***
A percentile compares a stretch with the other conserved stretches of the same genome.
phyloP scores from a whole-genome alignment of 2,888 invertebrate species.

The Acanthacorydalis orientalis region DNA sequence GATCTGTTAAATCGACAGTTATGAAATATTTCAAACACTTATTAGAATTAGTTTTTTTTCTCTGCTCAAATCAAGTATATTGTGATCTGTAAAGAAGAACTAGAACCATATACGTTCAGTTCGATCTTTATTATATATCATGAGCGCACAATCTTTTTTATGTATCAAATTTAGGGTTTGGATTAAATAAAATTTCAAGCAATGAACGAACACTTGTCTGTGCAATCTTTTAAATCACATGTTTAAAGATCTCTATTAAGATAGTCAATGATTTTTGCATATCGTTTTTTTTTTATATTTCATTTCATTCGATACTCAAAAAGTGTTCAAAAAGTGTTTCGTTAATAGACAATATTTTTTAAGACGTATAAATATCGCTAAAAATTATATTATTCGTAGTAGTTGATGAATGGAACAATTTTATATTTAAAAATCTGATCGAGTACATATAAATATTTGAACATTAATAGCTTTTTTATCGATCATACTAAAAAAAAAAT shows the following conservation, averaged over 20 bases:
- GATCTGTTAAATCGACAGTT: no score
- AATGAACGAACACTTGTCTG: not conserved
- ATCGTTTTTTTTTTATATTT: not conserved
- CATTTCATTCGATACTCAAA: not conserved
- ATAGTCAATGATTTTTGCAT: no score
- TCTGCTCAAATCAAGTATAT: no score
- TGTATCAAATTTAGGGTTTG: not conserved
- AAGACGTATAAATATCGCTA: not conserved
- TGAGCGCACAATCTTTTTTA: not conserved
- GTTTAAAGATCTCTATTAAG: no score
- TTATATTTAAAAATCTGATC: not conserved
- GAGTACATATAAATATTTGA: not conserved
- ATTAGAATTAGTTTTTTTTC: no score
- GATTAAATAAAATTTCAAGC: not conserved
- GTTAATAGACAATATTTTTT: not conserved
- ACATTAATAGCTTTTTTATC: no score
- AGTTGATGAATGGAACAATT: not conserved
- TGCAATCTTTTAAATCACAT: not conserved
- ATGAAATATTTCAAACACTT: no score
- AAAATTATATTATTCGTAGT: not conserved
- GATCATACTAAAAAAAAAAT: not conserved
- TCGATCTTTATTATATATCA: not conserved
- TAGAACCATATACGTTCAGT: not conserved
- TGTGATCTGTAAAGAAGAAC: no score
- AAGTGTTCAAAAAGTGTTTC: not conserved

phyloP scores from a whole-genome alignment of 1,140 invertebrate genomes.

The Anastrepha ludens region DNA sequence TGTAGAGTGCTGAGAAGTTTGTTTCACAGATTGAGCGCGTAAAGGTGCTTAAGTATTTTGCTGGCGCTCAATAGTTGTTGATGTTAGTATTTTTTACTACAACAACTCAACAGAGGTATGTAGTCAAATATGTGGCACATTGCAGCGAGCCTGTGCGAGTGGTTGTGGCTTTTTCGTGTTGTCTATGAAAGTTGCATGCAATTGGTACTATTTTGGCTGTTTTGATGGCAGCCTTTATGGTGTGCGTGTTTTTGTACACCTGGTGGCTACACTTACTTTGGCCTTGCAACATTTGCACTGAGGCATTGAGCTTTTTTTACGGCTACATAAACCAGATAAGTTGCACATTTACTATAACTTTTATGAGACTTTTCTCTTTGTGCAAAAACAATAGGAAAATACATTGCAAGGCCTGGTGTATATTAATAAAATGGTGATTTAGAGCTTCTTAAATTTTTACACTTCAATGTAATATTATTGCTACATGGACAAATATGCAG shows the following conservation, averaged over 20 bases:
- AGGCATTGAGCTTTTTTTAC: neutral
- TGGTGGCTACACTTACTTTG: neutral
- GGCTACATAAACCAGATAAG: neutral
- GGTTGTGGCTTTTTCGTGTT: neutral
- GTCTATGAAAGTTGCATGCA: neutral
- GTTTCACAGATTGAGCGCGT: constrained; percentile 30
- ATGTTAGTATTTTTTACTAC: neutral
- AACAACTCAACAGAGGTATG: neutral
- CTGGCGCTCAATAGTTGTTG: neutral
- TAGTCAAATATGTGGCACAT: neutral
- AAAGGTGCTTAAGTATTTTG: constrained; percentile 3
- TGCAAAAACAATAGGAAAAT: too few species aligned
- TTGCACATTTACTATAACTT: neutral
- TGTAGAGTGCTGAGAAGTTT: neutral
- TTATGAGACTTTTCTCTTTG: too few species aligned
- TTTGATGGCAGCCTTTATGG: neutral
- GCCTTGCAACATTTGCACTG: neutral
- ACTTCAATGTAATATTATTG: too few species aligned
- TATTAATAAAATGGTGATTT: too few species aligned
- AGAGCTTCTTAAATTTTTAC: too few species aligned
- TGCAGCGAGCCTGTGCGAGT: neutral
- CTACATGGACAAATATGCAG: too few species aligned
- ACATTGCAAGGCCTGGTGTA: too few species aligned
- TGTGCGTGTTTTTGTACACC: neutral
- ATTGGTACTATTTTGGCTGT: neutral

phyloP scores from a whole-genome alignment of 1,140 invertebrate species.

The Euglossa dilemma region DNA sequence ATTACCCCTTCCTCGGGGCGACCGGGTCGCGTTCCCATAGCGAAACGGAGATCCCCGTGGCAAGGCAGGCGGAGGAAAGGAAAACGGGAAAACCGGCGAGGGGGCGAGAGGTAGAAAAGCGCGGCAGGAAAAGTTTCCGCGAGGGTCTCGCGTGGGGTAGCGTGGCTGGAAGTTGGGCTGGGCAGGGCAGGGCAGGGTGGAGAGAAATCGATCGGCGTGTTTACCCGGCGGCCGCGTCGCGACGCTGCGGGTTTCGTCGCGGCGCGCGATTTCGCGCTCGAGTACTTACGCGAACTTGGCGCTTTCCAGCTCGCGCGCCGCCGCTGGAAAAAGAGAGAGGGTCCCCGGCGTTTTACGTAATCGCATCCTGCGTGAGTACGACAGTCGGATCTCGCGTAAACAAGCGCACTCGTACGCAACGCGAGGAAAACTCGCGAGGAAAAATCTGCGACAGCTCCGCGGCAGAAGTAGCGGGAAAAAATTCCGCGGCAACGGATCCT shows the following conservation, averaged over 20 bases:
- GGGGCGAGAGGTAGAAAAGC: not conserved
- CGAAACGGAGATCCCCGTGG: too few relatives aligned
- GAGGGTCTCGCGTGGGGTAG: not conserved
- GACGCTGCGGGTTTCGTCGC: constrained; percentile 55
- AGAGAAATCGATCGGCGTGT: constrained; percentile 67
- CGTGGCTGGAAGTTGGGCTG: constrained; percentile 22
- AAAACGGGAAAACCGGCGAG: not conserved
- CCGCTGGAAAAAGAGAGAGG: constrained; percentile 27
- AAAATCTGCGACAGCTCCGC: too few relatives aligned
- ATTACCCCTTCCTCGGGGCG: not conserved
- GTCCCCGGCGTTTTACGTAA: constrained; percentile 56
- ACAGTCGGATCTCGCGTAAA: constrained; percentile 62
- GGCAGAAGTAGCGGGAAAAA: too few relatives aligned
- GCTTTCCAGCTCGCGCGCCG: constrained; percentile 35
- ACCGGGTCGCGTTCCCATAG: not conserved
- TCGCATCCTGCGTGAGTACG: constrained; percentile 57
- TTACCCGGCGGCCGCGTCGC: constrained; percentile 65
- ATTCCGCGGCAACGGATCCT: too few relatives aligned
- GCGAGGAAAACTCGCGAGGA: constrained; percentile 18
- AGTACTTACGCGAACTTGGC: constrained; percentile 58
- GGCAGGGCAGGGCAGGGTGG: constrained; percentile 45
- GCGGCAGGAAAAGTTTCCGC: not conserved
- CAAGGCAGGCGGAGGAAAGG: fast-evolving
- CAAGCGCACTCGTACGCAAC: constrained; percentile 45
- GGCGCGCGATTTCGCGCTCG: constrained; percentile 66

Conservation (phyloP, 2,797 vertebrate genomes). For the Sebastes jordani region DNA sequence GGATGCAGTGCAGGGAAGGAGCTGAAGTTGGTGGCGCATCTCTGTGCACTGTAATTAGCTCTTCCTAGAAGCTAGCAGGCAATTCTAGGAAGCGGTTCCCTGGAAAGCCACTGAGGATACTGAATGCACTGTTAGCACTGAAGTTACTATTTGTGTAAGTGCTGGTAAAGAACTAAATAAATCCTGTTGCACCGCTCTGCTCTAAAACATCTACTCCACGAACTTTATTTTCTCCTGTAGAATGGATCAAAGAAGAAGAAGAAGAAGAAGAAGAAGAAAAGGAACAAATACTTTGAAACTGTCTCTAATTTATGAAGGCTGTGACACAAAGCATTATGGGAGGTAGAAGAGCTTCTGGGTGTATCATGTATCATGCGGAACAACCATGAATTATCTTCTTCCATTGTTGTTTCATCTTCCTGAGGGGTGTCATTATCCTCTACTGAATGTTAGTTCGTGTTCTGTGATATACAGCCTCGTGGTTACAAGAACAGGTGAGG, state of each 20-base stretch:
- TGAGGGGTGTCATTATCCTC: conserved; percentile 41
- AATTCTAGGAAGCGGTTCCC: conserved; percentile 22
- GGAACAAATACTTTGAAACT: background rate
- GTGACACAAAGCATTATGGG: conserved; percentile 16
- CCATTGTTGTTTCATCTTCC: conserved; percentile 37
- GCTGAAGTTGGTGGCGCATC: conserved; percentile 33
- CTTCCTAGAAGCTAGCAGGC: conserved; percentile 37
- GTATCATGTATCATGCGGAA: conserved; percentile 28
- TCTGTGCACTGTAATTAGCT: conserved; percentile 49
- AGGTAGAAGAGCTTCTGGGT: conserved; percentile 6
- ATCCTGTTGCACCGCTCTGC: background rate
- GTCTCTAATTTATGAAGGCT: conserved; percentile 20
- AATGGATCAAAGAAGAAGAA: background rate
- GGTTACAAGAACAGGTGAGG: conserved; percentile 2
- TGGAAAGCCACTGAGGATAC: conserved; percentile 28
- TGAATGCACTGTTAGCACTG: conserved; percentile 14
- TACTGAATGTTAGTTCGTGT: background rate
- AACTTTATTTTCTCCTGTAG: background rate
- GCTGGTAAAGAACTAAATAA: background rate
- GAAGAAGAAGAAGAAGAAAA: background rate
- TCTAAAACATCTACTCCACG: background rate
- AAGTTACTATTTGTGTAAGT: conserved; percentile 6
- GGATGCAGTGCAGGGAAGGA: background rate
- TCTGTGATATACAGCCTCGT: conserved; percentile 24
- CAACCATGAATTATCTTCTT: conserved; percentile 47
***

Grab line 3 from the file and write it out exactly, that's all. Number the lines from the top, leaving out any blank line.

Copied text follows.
The Acanthacorydalis orientalis region DNA sequence GATCTGTTAAATCGACAGTTATGAAATATTTCAAACACTTATTAGAATTAGTTTTTTTTCTCTGCTCAAATCAAGTATATTGTGATCTGTAAAGAAGAACTAGAACCATATACGTTCAGTTCGATCTTTATTATATATCATGAGCGCACAATCTTTTTTATGTATCAAATTTAGGGTTTGGATTAAATAAAATTTCAAGCAATGAACGAACACTTGTCTGTGCAATCTTTTAAATCACATGTTTAAAGATCTCTATTAAGATAGTCAATGATTTTTGCATATCGTTTTTTTTTTATATTTCATTTCATTCGATACTCAAAAAGTGTTCAAAAAGTGTTTCGTTAATAGACAATATTTTTTAAGACGTATAAATATCGCTAAAAATTATATTATTCGTAGTAGTTGATGAATGGAACAATTTTATATTTAAAAATCTGATCGAGTACATATAAATATTTGAACATTAATAGCTTTTTTATCGATCATACTAAAAAAAAAAT shows the following conservation, averaged over 20 bases: